Vetiver-ToFindMeGone[1]35. Vetiver – To Find Me Gone:  Vetiver, and this record in particular, are my honeymoon band.  They remind me of the time we spent in San Francisco because it was there that I bought this record and their first record also.  This is the one for me though.  Absolutely great album and wonderful memories associated with it.  I bought it in Ameoba music in San Francisco, which is undoubtedly the coolest, cheapest and best music shop I’ve ever visited.  I could have spent days and days in there.  Anyways, I first saw them support Adem at the ABC in Glasgow and was blown away.  So glad I got involved in this record.  Their best to date in my opinion.

album-cover-nick-cave-and-the-bad-seeds-abattoir-blues-the-lyre-of-orpheus[1]34. Nick Cave – Abbitoir Blues/Lyre Of Orpheus:  I am a late starter when it comes to Nick Cave.  Like the Vetiver’s ‘To Find Me Gone’, this was my first real experience of listening to him.  My friend at work had given me this record telling me that if I loved Tom Waits I would love Nick Cave also.  She was not wrong.  Filled with agression and drive but also with some of the most beautiful piano songs I’ve ever heard, this double album was something of a revelation in my life and created a Nick Cave obesession for me.  I finally got to see him live last year and it was just magical.  This is the record I go back to again and again though.  It might not be every diehard Cave fan’s favourite, but it’s the one I heard first, so I’m sticking with it.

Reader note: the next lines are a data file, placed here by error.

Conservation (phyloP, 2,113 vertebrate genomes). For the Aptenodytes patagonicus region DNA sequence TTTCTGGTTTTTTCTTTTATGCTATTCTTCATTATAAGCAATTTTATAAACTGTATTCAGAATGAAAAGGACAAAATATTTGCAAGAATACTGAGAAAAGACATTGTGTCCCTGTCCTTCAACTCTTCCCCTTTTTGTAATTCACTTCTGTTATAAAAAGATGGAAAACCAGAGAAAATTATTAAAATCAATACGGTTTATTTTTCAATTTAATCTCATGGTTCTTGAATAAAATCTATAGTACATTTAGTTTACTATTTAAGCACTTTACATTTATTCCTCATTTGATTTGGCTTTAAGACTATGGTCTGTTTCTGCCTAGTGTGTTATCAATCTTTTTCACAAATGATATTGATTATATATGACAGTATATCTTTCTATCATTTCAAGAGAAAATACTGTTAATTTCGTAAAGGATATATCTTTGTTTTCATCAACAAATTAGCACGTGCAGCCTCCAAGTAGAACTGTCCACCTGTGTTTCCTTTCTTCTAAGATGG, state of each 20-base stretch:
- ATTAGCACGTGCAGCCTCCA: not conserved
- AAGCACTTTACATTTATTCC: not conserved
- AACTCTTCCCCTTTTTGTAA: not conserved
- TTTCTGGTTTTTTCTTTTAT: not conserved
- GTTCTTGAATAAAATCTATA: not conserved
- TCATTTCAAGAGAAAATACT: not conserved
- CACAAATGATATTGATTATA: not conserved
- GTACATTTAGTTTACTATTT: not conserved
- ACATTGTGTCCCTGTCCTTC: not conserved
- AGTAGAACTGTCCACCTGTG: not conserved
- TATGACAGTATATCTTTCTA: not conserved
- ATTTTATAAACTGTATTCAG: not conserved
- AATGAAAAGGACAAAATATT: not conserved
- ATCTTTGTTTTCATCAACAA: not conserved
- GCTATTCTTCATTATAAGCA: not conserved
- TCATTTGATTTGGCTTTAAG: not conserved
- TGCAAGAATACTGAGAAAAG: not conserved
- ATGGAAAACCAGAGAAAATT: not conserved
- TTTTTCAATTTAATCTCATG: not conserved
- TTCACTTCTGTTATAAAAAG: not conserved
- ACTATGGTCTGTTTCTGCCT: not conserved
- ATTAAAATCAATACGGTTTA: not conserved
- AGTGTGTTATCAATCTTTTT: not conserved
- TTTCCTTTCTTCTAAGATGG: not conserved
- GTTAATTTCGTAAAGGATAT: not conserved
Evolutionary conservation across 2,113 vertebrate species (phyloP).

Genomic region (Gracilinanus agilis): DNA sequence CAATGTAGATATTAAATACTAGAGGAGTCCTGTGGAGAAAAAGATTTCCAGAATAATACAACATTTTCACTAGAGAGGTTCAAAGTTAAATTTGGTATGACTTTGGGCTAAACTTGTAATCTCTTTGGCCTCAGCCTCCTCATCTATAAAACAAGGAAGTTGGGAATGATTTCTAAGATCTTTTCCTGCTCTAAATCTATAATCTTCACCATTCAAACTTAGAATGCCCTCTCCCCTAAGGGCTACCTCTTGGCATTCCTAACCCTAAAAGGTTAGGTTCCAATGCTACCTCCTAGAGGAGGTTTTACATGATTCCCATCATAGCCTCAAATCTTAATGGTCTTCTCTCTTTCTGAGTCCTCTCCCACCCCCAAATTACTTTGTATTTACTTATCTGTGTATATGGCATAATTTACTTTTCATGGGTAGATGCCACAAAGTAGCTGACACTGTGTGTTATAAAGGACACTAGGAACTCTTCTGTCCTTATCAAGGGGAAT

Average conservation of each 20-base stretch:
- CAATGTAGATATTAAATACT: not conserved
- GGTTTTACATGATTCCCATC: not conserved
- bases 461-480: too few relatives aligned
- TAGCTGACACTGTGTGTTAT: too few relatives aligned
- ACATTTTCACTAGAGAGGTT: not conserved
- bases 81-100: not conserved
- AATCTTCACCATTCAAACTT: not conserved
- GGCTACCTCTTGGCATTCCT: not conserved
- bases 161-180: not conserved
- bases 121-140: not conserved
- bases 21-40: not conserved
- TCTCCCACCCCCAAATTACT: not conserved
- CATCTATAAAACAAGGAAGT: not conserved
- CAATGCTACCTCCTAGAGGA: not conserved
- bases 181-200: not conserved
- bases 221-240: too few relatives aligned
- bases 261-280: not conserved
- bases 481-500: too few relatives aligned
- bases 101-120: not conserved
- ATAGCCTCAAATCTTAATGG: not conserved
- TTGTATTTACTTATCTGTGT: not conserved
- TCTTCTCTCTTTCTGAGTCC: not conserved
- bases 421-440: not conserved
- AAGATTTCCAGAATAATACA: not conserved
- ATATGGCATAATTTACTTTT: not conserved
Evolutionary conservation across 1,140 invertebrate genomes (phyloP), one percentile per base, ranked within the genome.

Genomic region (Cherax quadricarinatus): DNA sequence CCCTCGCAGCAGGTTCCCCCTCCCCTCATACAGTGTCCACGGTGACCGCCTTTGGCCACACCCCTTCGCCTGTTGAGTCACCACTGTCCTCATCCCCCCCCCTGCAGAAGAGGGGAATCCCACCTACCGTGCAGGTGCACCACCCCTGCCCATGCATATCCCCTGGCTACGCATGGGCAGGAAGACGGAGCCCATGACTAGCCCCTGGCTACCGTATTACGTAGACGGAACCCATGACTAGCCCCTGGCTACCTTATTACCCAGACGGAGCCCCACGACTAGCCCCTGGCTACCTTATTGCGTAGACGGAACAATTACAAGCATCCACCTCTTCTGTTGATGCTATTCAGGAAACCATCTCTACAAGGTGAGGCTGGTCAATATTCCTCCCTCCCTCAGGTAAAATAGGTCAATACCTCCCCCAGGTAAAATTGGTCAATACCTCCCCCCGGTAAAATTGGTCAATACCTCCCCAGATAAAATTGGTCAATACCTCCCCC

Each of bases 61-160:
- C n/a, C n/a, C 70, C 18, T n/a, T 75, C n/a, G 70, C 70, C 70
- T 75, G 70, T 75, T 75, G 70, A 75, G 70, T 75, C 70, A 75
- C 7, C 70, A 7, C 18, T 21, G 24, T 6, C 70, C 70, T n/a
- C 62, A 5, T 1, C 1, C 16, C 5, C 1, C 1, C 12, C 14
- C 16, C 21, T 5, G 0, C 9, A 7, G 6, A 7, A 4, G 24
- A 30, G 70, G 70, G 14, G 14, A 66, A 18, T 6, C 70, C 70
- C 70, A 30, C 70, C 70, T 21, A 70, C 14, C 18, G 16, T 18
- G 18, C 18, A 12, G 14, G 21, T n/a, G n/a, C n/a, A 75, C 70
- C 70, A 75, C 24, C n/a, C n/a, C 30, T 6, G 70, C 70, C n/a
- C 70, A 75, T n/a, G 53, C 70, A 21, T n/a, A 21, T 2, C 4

foremma_cover[1]33. Bon Iver – For Emma, Forever Ago:  I’m not sure why anyone wouldn’t like this record.  There’s something very accessible about it.  Something rather sparse and beautiful.  It feels like it was made with a lot of time and love.  It’s a great record.  ‘Blindsided’ was definitely one of my favourite tracks last year and as an overall piece of work I just think this is great.

4329-on-my-way-to-absence[1]32. Damien Jurado – On My Way To Absence:  The only difficulty I had with selecting a Damien Jurado record was which one to select.  I have so many and they are all wonderful.  ‘And Now That I’m In Your Shadow’ was a fabulous record, and last years ‘Caught In The Trees’ was equally good.  However, this is the one I love the most.  It’s his 7th studio album, which for somebody who is a teacher by trade is pretty good going.  He’s another one I had the pleasure of finally seeing live last year and he did not disappoint.  Wonderful artist, wonderful album.

5499-loss[1]31. Mull Historical Society – Loss:  What can I say about this record other than it came along at the beginning of the decade and was an immediate hit with me.  One of my favourite Scottish records of all time for sure.  Whilst the follow up albums have been a real mixed bag, there is no doubt about the quality of this record.  Wonderful songwriting from start to finish.  I was torn actually.  Perhaps this should be higher up in the list?  I dunno.  I just know that this is just great.  ‘Animal Cannibus’ = TUNE.